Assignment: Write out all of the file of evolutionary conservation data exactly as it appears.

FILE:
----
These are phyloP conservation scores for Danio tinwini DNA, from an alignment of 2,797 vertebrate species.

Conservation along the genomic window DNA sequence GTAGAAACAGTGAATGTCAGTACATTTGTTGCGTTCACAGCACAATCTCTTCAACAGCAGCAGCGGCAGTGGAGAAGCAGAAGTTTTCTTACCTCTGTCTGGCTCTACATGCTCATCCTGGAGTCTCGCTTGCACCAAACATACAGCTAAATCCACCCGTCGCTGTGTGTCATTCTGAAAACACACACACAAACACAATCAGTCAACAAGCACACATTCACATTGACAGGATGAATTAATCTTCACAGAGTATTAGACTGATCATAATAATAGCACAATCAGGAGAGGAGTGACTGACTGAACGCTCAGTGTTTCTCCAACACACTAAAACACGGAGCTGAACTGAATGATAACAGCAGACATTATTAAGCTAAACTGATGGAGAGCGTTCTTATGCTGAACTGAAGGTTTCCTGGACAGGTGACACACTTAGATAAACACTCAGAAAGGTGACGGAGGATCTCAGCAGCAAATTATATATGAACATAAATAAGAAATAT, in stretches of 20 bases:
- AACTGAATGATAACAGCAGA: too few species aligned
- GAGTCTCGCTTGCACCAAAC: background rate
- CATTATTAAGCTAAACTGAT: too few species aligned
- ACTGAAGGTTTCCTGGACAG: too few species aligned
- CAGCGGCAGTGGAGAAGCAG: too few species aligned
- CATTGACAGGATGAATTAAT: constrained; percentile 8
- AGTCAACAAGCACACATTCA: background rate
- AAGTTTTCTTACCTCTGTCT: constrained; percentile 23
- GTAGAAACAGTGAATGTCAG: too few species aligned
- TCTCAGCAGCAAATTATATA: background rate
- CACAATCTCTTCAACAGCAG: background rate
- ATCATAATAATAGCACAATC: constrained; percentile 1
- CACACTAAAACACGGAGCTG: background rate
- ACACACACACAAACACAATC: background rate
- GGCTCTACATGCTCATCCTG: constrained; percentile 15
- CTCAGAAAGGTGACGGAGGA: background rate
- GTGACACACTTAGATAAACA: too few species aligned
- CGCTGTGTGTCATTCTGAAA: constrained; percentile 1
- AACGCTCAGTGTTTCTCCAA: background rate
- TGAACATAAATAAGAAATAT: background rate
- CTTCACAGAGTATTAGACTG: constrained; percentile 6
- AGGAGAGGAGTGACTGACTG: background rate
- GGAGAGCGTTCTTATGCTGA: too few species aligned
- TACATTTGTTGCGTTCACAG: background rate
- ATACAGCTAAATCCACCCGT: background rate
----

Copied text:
These are phyloP conservation scores for Danio tinwini DNA, from an alignment of 2,797 vertebrate species.

Conservation along the genomic window DNA sequence GTAGAAACAGTGAATGTCAGTACATTTGTTGCGTTCACAGCACAATCTCTTCAACAGCAGCAGCGGCAGTGGAGAAGCAGAAGTTTTCTTACCTCTGTCTGGCTCTACATGCTCATCCTGGAGTCTCGCTTGCACCAAACATACAGCTAAATCCACCCGTCGCTGTGTGTCATTCTGAAAACACACACACAAACACAATCAGTCAACAAGCACACATTCACATTGACAGGATGAATTAATCTTCACAGAGTATTAGACTGATCATAATAATAGCACAATCAGGAGAGGAGTGACTGACTGAACGCTCAGTGTTTCTCCAACACACTAAAACACGGAGCTGAACTGAATGATAACAGCAGACATTATTAAGCTAAACTGATGGAGAGCGTTCTTATGCTGAACTGAAGGTTTCCTGGACAGGTGACACACTTAGATAAACACTCAGAAAGGTGACGGAGGATCTCAGCAGCAAATTATATATGAACATAAATAAGAAATAT, in stretches of 20 bases:
- AACTGAATGATAACAGCAGA: too few species aligned
- GAGTCTCGCTTGCACCAAAC: background rate
- CATTATTAAGCTAAACTGAT: too few species aligned
- ACTGAAGGTTTCCTGGACAG: too few species aligned
- CAGCGGCAGTGGAGAAGCAG: too few species aligned
- CATTGACAGGATGAATTAAT: constrained; percentile 8
- AGTCAACAAGCACACATTCA: background rate
- AAGTTTTCTTACCTCTGTCT: constrained; percentile 23
- GTAGAAACAGTGAATGTCAG: too few species aligned
- TCTCAGCAGCAAATTATATA: background rate
- CACAATCTCTTCAACAGCAG: background rate
- ATCATAATAATAGCACAATC: constrained; percentile 1
- CACACTAAAACACGGAGCTG: background rate
- ACACACACACAAACACAATC: background rate
- GGCTCTACATGCTCATCCTG: constrained; percentile 15
- CTCAGAAAGGTGACGGAGGA: background rate
- GTGACACACTTAGATAAACA: too few species aligned
- CGCTGTGTGTCATTCTGAAA: constrained; percentile 1
- AACGCTCAGTGTTTCTCCAA: background rate
- TGAACATAAATAAGAAATAT: background rate
- CTTCACAGAGTATTAGACTG: constrained; percentile 6
- AGGAGAGGAGTGACTGACTG: background rate
- GGAGAGCGTTCTTATGCTGA: too few species aligned
- TACATTTGTTGCGTTCACAG: background rate
- ATACAGCTAAATCCACCCGT: background rate